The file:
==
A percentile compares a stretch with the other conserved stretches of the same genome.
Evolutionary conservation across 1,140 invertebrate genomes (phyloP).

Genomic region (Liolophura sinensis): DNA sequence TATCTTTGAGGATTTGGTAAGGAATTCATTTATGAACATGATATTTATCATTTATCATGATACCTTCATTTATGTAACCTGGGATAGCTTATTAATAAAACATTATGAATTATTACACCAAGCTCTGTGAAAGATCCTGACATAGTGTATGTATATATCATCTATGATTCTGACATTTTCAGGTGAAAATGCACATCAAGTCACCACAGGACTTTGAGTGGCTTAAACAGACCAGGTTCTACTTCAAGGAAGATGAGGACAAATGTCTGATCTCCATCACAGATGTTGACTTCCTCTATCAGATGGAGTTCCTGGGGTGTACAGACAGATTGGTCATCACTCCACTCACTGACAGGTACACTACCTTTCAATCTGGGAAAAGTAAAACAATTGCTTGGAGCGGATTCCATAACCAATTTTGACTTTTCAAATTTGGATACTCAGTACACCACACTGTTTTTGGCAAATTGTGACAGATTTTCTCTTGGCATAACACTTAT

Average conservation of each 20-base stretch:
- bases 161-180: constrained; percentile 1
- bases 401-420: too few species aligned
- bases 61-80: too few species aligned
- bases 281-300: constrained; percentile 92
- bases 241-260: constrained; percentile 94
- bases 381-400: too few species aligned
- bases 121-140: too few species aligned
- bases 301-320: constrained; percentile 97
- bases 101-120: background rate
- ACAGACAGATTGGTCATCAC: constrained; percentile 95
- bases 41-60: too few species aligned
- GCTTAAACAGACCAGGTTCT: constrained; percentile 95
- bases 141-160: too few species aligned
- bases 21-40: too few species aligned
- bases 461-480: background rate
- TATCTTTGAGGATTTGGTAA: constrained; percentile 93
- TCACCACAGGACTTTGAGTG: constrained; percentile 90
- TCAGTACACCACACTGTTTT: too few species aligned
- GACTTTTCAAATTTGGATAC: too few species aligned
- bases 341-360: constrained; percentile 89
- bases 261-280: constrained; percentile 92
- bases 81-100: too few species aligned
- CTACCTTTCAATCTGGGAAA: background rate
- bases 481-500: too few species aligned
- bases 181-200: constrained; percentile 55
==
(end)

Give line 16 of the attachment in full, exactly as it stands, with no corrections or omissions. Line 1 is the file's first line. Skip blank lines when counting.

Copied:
- GCTTAAACAGACCAGGTTCT: constrained; percentile 95